Well I only went and faced my fears didn’t I? Skating across the car park made me realise that an off-road run was a good idea, so what the heck I might as well join the beginners trail running group I had seen on facebook. It was being run by a well-known running shop who are based at a posh gym a few miles away. I say gym, when I was shown around it, I was told repeatedly that “it’s not a gym, it’s a lifestyle centre…for people like you…”. Clearly the man had been misinformed about what I am like and certainly hadn’t seen my car outside (whenever I visit, I am acutely aware of the risk of it being towed away as an abandoned vehicle).

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The group was led by the same woman who ran the beginners group (via the now defunct Women’s Running Network) that got me started all those years ago. I have long since abandoned running a group as I seem to prefer to get on with ploughing my own furrow and this is one reason why I was nervous about going along, what if I looked as if I haven’t run in the two years since I turned up last?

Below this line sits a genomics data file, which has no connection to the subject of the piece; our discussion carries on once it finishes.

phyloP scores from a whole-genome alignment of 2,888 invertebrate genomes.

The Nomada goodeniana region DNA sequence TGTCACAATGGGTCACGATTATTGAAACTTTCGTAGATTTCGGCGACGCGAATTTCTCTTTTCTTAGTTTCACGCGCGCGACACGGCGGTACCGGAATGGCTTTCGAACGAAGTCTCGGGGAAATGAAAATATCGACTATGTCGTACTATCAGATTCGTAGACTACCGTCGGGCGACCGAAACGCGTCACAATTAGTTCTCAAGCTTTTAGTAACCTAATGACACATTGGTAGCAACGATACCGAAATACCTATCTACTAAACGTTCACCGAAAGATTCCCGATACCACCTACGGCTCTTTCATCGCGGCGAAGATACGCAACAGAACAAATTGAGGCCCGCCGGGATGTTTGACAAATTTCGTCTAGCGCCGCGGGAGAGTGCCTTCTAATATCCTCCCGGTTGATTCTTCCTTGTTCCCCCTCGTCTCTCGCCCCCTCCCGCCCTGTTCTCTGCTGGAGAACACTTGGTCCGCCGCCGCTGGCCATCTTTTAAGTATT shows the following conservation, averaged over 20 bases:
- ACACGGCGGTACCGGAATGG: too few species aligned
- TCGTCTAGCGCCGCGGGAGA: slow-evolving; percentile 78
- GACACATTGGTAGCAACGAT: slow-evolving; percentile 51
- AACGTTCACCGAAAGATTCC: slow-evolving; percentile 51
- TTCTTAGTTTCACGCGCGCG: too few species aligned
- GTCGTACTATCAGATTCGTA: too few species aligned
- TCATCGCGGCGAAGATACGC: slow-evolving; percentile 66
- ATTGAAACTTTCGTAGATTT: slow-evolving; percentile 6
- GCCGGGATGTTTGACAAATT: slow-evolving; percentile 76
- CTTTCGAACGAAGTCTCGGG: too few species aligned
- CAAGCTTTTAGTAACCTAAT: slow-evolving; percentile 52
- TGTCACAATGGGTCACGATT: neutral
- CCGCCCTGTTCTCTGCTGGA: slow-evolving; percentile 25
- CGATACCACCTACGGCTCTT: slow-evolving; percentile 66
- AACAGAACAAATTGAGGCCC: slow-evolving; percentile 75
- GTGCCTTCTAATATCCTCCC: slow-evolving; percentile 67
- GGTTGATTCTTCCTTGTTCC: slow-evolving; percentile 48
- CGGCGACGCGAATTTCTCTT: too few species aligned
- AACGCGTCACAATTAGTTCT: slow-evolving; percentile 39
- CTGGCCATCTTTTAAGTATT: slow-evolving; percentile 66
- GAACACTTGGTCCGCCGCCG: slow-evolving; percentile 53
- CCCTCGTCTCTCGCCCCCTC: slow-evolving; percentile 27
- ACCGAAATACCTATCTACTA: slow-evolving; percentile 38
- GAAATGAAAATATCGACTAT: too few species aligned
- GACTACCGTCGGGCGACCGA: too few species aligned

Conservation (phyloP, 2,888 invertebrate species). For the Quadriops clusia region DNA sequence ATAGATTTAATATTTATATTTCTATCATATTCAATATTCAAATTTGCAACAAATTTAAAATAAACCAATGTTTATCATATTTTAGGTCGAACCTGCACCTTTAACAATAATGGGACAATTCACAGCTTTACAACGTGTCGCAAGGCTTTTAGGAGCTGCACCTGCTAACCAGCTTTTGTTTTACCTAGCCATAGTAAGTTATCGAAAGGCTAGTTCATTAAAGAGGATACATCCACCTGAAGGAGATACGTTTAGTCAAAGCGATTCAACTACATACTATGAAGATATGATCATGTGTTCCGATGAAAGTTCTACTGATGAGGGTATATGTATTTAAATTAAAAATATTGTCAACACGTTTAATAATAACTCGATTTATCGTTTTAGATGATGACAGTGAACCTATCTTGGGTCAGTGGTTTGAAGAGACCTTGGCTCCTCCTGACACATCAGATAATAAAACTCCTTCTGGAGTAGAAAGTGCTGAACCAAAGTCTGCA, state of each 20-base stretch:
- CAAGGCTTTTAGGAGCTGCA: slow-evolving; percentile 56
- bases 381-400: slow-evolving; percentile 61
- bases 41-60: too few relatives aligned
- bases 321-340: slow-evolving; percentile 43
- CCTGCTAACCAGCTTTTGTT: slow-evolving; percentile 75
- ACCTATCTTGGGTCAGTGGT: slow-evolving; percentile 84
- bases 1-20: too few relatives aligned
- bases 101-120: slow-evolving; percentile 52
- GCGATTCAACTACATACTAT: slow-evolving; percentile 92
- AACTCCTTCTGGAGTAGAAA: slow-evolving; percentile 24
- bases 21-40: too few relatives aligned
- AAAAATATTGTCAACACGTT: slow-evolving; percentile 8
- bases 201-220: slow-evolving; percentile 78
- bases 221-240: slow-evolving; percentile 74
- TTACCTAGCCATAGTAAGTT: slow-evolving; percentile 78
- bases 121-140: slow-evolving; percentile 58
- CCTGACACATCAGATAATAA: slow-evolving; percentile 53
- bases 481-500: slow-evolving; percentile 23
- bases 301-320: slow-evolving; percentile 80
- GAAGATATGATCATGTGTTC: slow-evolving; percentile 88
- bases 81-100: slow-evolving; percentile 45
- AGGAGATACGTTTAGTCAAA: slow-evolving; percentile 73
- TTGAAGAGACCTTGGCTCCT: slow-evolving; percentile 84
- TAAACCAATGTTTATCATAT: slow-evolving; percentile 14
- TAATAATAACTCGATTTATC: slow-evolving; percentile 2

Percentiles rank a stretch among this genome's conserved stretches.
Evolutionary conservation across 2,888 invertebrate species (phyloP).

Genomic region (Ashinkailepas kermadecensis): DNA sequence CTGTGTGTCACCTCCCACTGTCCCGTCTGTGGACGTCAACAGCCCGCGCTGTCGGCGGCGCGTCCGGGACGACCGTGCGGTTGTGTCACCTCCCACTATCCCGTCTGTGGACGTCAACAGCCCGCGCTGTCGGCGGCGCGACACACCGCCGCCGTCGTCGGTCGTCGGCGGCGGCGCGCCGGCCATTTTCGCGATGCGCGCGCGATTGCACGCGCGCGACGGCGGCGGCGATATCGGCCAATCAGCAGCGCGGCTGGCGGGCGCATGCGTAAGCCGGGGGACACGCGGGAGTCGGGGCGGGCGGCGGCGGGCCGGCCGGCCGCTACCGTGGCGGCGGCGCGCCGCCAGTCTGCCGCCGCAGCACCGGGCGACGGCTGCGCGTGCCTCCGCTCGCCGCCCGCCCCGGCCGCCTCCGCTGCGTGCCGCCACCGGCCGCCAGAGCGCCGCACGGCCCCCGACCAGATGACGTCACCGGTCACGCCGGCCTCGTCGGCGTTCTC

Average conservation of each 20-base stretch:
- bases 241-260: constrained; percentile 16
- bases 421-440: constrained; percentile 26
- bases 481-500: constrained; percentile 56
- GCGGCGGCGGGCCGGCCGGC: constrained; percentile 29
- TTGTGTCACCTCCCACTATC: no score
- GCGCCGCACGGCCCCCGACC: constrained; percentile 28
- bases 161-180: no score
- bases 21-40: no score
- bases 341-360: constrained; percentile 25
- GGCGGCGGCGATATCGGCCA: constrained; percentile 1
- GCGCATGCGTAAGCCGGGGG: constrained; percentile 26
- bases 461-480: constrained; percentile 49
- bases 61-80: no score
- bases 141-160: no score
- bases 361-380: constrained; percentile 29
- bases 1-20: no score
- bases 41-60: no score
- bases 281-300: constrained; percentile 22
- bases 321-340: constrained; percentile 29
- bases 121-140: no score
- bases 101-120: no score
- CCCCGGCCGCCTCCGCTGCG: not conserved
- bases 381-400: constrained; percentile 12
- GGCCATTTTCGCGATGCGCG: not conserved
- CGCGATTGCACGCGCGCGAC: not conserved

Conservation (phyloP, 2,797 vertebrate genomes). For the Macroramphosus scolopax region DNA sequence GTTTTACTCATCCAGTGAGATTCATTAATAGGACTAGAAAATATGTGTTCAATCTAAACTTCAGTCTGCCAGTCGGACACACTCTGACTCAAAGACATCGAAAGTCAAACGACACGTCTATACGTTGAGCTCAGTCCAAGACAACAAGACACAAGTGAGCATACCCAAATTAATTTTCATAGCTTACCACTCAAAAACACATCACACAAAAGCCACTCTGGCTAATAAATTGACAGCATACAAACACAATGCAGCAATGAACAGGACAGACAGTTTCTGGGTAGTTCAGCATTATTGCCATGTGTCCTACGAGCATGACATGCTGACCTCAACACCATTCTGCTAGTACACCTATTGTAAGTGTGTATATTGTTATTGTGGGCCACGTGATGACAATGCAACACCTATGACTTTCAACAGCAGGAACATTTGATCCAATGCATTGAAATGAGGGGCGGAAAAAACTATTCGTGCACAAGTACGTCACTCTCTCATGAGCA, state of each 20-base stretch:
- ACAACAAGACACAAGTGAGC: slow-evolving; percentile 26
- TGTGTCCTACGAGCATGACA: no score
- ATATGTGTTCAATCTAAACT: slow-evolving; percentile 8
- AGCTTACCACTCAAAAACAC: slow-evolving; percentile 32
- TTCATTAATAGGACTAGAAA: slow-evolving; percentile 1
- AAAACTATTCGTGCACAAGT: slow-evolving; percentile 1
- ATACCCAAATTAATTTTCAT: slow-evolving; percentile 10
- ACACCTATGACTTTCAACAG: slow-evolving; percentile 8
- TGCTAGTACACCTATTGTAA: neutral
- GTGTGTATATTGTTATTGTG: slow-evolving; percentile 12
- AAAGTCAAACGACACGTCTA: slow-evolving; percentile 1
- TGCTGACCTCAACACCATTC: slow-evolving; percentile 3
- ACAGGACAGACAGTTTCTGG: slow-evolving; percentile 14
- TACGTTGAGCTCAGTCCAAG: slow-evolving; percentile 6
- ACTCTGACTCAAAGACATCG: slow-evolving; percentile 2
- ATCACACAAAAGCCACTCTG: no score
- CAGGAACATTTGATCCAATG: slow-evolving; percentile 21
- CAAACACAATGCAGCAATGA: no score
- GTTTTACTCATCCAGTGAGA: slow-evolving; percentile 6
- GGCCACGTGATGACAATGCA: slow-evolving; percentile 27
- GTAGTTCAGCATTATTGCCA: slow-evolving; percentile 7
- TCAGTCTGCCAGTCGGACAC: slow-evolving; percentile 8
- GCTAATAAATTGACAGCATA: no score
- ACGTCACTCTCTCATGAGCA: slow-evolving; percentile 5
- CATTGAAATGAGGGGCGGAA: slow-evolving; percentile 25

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I went. I didn’t embarrass myself, I didn’t fall over (despite continually over-estimating the length of my legs whenever I went over stiles) and I didn’t injure myself. I did see people I knew from the old club and it was nice to say hello, I did enjoy myself and I did enjoy the biscuit at the end.

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I’m not sure what it is about my pace, but I always seem to end up between 2 groups of runners – Not fast enough to be with the long-legged gazelles at the front, slightly faster than the group at the back. Even if I hang around the middle, I find myself on my own. Oh. Wait a minute… Anyway, regardless of the reason for this, it always makes me think I may as well be out on my own, however reading about other people’s club running has made me aware that I would benefit from sessions for speed and hills (which I will not do on my own).